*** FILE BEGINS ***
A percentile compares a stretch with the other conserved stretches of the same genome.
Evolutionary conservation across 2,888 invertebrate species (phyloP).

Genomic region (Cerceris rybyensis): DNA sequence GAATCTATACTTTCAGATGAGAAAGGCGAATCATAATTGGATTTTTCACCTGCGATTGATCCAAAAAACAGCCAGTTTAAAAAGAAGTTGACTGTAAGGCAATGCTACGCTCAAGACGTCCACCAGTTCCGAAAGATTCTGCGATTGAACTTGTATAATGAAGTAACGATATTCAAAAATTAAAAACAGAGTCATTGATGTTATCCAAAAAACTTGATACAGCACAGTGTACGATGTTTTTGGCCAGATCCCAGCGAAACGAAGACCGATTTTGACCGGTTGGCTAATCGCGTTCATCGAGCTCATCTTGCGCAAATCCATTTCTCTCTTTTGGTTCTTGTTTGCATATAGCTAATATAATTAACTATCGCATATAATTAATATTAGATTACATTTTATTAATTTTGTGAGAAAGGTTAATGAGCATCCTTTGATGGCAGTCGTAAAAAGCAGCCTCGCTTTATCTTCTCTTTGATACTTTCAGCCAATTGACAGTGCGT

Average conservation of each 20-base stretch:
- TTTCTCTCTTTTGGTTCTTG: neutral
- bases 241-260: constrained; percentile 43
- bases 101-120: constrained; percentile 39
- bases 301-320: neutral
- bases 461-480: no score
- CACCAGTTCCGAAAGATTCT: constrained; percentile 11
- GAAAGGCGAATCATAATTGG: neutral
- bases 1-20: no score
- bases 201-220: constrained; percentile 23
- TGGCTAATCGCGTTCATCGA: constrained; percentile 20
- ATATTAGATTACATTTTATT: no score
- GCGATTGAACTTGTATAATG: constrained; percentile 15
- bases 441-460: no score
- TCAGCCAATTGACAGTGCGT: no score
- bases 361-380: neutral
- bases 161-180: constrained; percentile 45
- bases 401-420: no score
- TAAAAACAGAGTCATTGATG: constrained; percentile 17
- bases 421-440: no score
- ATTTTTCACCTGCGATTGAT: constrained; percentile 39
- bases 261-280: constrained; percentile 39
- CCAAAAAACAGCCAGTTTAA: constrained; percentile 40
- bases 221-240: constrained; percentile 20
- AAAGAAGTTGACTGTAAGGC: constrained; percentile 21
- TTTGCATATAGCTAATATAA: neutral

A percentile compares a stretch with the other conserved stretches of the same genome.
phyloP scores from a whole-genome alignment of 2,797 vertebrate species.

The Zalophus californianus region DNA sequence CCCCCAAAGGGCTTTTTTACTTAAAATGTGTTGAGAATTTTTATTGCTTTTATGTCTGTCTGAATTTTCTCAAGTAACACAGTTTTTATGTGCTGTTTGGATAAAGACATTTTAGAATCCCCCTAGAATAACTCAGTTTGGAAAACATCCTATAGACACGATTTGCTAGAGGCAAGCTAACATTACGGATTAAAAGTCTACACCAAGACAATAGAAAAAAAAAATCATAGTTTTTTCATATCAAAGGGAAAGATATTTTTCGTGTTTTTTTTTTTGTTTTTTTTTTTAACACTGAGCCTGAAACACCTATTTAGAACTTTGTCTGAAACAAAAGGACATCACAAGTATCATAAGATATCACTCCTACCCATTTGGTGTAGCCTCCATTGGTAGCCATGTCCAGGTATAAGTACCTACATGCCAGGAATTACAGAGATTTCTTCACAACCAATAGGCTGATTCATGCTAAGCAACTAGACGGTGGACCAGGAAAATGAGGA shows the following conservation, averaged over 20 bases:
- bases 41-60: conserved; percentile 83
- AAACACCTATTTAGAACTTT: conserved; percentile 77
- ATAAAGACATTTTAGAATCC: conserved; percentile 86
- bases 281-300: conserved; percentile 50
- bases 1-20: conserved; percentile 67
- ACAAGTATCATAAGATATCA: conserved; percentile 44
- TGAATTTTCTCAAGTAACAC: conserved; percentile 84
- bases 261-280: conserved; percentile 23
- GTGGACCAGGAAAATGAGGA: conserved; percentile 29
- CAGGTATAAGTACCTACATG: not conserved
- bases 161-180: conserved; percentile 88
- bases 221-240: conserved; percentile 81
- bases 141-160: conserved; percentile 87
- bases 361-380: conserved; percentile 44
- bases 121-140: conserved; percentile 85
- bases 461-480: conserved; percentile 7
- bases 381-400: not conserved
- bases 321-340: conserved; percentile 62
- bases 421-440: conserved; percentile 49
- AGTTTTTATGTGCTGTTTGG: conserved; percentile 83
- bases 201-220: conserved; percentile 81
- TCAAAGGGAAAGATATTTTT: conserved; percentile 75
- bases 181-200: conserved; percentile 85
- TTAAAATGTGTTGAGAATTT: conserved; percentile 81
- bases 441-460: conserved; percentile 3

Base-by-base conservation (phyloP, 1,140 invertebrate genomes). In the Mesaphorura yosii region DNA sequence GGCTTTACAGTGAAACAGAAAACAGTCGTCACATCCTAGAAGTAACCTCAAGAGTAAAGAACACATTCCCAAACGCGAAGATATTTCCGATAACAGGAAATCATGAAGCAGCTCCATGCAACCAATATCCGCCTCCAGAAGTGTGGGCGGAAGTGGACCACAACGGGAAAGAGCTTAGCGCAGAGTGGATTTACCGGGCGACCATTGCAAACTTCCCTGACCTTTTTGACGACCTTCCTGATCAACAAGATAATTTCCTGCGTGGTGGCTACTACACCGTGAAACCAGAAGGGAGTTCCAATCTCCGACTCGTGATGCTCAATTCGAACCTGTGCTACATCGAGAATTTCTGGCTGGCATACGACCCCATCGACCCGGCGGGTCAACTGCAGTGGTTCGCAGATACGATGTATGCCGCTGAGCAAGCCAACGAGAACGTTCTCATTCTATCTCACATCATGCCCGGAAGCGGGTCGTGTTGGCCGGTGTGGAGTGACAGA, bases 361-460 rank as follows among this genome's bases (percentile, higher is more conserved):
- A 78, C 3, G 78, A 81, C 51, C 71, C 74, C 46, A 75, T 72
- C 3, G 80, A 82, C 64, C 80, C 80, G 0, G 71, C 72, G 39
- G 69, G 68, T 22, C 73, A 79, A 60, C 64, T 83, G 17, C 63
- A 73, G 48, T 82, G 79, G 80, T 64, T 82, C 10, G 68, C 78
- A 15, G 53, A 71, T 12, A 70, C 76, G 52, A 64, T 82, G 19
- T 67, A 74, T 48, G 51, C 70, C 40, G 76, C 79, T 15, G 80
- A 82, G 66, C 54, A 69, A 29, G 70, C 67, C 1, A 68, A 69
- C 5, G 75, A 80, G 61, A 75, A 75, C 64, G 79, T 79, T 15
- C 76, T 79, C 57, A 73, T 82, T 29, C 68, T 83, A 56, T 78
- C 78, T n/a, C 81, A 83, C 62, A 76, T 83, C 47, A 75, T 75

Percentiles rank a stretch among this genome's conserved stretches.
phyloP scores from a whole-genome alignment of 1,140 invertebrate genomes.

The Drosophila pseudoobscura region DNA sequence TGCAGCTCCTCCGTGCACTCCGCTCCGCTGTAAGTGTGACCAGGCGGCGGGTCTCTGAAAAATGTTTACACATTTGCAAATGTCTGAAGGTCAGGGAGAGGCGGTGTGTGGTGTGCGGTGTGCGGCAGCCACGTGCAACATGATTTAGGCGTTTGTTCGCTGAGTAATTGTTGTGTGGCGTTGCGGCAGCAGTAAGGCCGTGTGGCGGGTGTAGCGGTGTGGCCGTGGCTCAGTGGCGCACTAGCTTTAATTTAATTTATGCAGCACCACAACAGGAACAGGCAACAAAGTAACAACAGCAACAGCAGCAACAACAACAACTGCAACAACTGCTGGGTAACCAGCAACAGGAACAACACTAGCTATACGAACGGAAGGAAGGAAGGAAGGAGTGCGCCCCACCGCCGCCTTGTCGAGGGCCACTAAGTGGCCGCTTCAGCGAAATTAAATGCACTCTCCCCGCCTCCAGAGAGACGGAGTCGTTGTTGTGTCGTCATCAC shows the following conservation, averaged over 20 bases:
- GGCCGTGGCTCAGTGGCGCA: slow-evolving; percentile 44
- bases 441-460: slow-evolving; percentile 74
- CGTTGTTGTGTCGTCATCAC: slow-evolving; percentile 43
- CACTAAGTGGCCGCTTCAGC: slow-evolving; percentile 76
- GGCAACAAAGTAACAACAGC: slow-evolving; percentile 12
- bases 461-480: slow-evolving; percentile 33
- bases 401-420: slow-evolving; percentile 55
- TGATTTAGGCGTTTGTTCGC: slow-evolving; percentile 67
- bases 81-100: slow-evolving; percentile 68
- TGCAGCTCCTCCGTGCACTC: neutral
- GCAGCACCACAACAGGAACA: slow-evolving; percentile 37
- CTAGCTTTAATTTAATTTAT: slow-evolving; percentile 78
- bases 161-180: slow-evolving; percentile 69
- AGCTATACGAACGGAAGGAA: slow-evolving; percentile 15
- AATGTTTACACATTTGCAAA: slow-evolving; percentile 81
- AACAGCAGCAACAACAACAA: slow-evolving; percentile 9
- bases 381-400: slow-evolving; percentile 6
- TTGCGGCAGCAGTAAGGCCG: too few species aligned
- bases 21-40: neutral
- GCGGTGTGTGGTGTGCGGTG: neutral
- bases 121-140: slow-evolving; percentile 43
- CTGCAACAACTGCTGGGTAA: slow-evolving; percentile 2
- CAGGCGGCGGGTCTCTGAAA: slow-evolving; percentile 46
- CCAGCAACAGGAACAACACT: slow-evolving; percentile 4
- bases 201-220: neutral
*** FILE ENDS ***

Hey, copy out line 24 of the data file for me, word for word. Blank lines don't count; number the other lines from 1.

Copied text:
- ATTTTTCACCTGCGATTGAT: constrained; percentile 39